Wonder – R. J. Palacio

WonderYou can’t blend in when you were born to stand out…

My name is August. I won’t describe what I like look. Whatever you’re thinking, it’s probably worse.

When I recently attended a Malorie Blackman talk, she recommended this book… and recommendations don’t come much better than that!

I had been meaning to read the book following it’s nomination for the 2012 Goodreads Choice Awards. When Malorie mentioned it, the audience responded positively which acted as the catalyst to me reading it. I am so glad I did!

Wonder follows August Pullman, an eleven year boy who has ‘lost’ in the genetic lottery. He has a one in four million facial syndrome as a result of which he has suffered through countless operations.

August knows his face marks him as different, although his parents have tried to protect him from the world. However, now they have decided it is time for August, or Auggie, to start school.

After years of homeschooling, August is reluctant to leave his comfort zone. However he is soon persuaded after meeting some of his classmates and touring the school.

The book then follows his journey through the fifth grade. During this year he learns a lot about friendship and life skills as well as the more common place academic knowledge.

The book is written from several characters point of views, however it is clear when the perspective changes. The grammar and writing style subtly changes as well as a title page for each new character – I think this demonstrates the skill of the author. It was really interesting to read the same story from several perspectives as it furthered my understanding of the characters and the plot line. The characters include August’s sister, her boyfriend and August’s friends.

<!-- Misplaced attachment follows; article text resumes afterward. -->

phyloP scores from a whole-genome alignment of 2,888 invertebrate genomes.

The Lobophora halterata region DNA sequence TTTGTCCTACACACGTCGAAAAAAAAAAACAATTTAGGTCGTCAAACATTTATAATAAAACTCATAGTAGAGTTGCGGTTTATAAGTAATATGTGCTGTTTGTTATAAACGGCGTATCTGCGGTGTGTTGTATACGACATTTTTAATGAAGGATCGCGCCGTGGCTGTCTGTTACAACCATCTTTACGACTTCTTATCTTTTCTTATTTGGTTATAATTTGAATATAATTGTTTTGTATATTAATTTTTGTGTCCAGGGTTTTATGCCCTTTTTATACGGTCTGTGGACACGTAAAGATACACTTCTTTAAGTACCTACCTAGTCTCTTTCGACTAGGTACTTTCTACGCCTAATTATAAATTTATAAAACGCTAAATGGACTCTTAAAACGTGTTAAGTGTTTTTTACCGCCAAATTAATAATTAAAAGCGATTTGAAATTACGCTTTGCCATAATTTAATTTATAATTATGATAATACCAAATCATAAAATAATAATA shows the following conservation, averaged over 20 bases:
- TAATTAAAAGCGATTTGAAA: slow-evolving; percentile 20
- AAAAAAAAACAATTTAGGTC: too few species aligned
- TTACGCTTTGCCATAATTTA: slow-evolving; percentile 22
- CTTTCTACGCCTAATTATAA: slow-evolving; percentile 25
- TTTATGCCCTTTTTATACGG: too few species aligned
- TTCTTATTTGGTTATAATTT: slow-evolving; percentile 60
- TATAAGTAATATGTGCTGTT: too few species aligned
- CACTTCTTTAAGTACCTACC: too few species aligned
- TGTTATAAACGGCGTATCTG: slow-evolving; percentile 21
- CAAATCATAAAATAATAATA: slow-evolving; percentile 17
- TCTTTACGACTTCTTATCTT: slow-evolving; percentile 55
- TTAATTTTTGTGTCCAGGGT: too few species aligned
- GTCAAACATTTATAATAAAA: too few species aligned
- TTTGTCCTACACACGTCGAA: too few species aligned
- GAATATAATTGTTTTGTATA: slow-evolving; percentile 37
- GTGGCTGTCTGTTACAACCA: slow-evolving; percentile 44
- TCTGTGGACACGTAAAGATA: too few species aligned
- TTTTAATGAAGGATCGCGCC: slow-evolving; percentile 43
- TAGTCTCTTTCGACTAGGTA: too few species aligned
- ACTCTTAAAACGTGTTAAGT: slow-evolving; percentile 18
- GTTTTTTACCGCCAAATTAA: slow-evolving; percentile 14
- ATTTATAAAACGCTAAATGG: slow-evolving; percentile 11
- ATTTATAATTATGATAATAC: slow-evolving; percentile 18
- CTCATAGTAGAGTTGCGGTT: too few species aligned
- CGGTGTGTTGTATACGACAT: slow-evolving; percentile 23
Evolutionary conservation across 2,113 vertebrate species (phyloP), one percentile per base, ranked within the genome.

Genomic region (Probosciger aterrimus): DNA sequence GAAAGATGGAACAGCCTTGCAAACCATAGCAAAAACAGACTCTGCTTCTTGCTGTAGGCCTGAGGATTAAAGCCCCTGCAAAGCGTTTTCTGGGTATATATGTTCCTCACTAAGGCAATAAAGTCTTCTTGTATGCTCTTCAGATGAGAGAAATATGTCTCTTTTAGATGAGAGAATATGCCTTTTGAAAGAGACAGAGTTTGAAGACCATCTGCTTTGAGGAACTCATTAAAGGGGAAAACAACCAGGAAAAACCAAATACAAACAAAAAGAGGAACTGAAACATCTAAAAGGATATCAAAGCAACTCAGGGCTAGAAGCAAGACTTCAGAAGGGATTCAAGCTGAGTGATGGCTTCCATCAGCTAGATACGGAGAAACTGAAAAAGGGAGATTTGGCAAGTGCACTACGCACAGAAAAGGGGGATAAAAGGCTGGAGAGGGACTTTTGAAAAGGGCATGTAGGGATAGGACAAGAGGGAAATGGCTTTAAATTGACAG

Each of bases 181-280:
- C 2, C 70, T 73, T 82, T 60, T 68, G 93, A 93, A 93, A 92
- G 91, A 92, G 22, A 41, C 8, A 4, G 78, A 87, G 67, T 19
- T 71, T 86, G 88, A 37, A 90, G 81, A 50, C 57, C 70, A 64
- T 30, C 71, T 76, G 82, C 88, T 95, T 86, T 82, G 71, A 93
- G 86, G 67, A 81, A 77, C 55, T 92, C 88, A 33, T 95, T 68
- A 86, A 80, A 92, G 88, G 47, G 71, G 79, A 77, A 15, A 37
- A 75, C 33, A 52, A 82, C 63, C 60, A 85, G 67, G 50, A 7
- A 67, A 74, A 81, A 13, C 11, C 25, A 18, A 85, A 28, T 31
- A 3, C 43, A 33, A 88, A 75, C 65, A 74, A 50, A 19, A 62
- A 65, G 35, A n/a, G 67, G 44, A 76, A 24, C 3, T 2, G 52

One element of this book I really liked were the Precepts. August’s English teacher has a precept for every month, an inspiring phrase which he uses to encourage and educate his class. He also instructs his pupils to write or find their own precept over the summer holidays, which are then listed in the appendix. I thought this was a really great idea and one which I found very thought provoking. I will definitely be more interested in finding my own Precepts now.

I really enjoyed this book, the subject matter is so unique; I have never read a book similar which furthered my enjoyment. The book was also inspiring, not only was August a character full of determination, courage and kindness, but his friends and family were also inspirational.

This is R.J. Palacio’s debut novel, which I find shocking considering how well the book is written. Surely, with a debut novel as good as this, R.J. Palacio will go on to write many more books – all of which I hope to read.

I recommend this book to everyone – adults and young adults alike. Although the main characters are all children, there is a lot for everyone to learn from August and his story.

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Noughts & Crosses – Malorie Blackman

Noughts and Crosses: Reader - Rollercoasters

Having read the series before, I was worried that knowing the ending would ruin my experience of the book, however I need not of worried. I think knowing the ending made me read further into the book and understand the plot more.

Noughts & Crosses is Malorie Blackman at her best, or in my opinion at least. It is the first book in the multi-award winning Noughts & Crosses series.

The book (and the rest of the series) is set in an alternative universe, a racist dystopia. In the book the “Crosses” rule the “Noughts”, however everything else is the same as present day reality.

The book follows Persephone ‘Sephy’ Hadley (a “Cross”) and Callum McGregor (a “Nought”) as their frowned upon friendship faces challenges. Both characters learn a lot during the course of the book.

The book has a fitting ending to a great book, but its no fairy tale happy ending.

This is probably my favourite Malorie Blackman book, and the rest of the series follows on from this book well.

The book isn’t suitable for younger readers due to mature themes, however I would recommend this book to all teenagers and older readers.

I think everyone can learn a lot from this book, whether it be standing up for what you believe in or making the right decisions.

I am now going to reread the rest of the series, and I am looking forward to it.